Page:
Owning a business is both a challenging and rewarding experience. Achieving your business goals and increasing profit requires building a team of qualified employees. But, navigating payroll presents its own set of challenges.
Whether you are just starting your business or trying to hire for an existing business, figuring out payroll deductions is important. You need to ensure that the right wages are being deducted for each employee. Let’s jump into the details of payroll deductions.
What are Payroll Deductions?
Payroll deductions are wages that are withheld from employee payments to ensure taxes, garnishments, and benefits are properly processed. As an employer, you must ensure that you withhold wages for both hourly and salaried employees. It is not necessary, however, to withhold wages from independent contractors.
Although it may seem like a headache to calculate and keep track of these deductions, there are actually some benefits to the practice. For example, there are some deductions that are completely optional such as health insurance.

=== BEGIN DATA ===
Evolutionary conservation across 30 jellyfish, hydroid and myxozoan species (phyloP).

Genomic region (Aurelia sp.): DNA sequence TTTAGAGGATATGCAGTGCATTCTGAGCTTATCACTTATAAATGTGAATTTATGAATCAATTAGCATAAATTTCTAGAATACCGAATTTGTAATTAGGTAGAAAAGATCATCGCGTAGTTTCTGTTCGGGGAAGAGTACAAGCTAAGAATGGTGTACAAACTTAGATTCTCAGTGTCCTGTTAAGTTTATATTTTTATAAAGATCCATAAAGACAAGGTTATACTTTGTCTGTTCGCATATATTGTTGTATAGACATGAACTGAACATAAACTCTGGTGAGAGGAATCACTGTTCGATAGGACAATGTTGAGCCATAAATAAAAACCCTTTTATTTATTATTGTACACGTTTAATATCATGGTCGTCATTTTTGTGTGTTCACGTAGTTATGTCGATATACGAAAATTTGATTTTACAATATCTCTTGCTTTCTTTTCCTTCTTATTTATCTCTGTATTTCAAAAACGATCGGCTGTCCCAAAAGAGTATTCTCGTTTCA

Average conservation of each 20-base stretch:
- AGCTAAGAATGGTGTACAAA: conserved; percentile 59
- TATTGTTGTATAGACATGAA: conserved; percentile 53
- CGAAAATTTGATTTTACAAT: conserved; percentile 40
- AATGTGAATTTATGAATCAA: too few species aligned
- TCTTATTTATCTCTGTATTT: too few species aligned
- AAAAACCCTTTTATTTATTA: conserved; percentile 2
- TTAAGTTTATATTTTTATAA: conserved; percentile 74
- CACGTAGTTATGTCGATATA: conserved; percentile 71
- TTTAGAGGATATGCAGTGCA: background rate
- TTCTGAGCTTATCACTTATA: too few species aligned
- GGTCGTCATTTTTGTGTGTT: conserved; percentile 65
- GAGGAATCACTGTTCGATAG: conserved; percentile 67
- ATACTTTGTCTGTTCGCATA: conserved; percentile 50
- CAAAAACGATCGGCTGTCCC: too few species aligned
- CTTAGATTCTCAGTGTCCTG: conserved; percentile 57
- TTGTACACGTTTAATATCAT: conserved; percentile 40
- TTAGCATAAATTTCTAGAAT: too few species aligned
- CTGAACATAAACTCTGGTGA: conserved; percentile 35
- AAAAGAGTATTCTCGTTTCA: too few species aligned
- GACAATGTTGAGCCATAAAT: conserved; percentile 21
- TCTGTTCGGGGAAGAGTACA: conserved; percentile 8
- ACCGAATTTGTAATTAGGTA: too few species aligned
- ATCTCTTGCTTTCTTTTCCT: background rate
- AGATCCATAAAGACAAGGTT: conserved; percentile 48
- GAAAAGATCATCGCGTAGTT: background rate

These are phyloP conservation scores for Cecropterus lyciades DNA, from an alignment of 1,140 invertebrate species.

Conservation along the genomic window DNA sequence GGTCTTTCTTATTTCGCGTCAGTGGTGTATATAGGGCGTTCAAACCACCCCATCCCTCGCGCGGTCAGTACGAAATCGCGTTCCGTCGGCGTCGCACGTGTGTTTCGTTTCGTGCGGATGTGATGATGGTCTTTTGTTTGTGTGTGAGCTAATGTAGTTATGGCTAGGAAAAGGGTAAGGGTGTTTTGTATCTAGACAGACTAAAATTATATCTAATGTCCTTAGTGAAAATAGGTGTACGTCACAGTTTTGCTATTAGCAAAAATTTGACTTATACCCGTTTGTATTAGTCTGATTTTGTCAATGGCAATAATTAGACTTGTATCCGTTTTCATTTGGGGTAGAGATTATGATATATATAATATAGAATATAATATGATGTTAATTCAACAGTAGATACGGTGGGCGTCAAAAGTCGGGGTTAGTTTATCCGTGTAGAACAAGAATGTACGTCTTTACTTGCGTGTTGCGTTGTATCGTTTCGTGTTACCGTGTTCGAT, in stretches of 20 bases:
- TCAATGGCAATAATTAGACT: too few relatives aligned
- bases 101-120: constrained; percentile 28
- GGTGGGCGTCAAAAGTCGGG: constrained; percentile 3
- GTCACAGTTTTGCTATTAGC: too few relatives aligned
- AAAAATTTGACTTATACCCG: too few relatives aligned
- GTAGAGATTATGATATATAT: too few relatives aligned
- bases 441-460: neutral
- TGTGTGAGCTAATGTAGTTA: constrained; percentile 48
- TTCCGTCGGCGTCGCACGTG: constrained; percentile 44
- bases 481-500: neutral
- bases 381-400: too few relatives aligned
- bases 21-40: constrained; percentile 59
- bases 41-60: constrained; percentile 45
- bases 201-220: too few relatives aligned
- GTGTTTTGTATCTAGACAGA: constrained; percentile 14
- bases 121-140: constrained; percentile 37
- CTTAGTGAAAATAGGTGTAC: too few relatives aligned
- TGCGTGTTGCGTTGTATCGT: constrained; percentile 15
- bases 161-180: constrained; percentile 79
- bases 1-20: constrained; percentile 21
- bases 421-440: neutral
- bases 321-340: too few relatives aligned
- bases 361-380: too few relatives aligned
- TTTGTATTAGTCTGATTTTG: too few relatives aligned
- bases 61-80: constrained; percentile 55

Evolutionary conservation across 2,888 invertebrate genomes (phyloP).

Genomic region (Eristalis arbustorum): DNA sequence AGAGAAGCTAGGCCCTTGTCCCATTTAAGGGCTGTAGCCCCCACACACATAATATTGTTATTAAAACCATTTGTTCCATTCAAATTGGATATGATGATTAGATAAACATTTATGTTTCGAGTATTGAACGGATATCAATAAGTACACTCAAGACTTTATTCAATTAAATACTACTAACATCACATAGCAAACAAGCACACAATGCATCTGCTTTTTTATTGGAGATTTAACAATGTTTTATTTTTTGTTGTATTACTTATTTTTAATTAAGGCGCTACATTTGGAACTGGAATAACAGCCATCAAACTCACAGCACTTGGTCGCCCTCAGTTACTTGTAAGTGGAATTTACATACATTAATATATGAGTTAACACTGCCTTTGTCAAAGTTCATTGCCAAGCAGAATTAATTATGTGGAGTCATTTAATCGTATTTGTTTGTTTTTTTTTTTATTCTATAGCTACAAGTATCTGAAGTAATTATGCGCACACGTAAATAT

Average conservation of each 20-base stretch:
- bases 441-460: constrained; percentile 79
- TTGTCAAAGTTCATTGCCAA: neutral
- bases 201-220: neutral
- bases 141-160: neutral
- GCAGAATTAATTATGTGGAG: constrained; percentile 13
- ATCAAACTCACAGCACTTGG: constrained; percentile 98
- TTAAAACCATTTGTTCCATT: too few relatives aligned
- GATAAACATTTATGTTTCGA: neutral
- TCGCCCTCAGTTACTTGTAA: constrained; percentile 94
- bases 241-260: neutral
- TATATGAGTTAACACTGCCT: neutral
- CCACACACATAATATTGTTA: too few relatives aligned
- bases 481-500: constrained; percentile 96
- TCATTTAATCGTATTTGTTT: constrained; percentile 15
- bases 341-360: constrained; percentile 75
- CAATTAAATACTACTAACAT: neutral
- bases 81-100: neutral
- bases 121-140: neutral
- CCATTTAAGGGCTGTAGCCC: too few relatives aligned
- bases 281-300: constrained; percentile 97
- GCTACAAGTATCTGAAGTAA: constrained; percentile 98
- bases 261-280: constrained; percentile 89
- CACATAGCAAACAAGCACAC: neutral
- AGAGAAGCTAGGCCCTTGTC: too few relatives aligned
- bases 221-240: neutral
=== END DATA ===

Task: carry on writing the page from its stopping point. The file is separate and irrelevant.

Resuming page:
Keeping track of your finances and, specifically, payroll can help you determine which additional deductions you want to make to attract better talent to your company.
What are typical payroll deductions?
Many payroll deductions must be withheld from employee wages. Typical deductions include things like income taxes, social security tax, and 401(k) contributions. Wage garnishments — for example, courts may order garnishments of individuals’ wages for child support, unpaid taxes, alimony, or defaulted loans — are another example of payroll deductions.
Additionally, deductions can include various types of benefits that you choose to offer to employees.